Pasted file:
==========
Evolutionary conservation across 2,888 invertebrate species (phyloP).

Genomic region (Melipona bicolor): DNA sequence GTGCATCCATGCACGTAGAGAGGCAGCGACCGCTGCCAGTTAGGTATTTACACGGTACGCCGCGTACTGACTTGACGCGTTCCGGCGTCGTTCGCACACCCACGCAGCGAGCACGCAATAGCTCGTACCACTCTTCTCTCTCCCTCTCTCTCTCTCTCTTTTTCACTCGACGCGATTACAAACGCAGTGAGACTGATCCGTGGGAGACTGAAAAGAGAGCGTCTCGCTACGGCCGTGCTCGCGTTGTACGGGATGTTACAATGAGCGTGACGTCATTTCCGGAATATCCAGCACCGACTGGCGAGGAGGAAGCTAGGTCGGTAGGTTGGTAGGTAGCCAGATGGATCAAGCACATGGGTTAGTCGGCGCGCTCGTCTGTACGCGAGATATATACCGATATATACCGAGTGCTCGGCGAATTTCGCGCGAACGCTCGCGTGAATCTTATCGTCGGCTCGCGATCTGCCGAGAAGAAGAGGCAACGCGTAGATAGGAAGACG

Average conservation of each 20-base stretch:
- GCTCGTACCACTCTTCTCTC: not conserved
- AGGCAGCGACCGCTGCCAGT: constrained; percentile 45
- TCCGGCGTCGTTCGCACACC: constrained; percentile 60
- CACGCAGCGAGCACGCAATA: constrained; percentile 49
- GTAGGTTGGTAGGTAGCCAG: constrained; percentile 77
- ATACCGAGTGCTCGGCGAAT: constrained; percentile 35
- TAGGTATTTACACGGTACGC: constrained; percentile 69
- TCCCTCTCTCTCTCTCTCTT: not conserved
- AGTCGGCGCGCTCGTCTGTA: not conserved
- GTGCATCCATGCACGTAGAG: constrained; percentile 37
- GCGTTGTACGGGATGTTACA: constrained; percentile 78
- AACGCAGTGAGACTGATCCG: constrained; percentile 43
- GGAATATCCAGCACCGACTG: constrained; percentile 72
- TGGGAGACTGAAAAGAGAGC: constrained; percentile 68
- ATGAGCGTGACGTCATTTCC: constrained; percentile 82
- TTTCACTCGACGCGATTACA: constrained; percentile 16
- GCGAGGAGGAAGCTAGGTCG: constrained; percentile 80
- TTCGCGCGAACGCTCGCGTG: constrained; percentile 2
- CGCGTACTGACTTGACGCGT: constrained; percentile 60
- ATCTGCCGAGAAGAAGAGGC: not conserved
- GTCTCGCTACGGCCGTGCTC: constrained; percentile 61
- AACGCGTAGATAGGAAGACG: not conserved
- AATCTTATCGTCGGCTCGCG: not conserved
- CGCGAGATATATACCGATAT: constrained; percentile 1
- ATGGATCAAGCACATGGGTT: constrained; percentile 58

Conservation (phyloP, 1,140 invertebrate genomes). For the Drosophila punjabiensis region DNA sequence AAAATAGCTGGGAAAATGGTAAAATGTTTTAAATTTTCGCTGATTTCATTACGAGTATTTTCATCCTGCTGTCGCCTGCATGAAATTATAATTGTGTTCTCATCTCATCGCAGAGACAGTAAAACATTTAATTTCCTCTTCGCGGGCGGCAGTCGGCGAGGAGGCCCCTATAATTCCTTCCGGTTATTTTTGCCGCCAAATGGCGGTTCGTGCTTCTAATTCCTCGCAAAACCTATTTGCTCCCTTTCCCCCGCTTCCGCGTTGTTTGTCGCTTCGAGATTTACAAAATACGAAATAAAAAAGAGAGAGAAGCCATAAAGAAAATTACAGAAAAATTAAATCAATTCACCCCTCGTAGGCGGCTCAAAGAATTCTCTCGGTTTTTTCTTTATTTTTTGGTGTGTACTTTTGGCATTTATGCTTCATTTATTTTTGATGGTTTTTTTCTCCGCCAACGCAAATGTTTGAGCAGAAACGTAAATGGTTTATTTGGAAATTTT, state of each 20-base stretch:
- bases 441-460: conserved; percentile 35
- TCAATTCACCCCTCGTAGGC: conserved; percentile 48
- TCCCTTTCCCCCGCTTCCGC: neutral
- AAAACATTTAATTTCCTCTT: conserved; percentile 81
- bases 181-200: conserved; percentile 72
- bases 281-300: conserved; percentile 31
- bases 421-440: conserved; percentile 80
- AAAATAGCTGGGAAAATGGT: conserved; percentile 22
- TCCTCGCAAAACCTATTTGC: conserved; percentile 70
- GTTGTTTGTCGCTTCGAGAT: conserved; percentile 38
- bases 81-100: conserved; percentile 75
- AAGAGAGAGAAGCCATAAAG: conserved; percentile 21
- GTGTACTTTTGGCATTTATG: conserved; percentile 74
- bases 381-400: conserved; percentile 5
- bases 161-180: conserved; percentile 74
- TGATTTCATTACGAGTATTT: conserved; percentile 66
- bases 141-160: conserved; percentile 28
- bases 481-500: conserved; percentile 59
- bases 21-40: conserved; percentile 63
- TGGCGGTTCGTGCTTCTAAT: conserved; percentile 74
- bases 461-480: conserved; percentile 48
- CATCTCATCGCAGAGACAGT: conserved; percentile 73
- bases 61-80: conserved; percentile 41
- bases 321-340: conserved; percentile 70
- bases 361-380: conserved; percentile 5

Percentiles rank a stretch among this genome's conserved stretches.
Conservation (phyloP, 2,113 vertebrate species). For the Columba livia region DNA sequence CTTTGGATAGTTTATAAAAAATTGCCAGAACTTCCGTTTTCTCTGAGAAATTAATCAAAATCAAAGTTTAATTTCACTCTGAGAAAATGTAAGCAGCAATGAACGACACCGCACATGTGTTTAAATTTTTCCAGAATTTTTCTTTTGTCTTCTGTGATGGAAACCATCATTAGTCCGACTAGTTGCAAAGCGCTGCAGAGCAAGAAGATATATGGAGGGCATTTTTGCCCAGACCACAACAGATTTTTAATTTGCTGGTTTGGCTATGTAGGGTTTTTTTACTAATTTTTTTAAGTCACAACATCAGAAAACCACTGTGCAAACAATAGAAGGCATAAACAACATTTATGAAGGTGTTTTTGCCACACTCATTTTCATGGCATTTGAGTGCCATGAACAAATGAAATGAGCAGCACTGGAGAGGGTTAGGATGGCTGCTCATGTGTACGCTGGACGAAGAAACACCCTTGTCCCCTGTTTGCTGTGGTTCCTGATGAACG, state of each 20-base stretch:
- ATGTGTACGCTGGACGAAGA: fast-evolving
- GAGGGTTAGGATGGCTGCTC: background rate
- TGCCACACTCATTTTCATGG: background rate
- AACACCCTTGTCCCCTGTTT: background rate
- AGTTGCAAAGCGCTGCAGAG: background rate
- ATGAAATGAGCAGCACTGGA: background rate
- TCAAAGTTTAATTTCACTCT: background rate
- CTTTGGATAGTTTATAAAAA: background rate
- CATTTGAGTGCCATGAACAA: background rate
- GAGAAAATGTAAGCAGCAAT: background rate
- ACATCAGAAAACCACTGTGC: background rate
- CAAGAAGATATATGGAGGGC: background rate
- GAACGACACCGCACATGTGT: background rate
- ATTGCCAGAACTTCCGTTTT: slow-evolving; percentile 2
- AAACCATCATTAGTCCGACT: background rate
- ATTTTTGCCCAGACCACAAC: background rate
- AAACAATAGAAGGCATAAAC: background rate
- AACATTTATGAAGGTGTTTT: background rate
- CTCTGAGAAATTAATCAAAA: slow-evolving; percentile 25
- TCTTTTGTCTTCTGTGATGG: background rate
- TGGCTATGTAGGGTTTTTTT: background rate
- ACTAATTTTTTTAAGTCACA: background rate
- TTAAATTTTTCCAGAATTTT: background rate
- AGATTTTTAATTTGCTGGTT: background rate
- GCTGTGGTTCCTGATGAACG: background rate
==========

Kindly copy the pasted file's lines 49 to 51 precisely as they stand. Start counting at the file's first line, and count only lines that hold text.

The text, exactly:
- TGGCGGTTCGTGCTTCTAAT: conserved; percentile 74
- bases 461-480: conserved; percentile 48
- CATCTCATCGCAGAGACAGT: conserved; percentile 73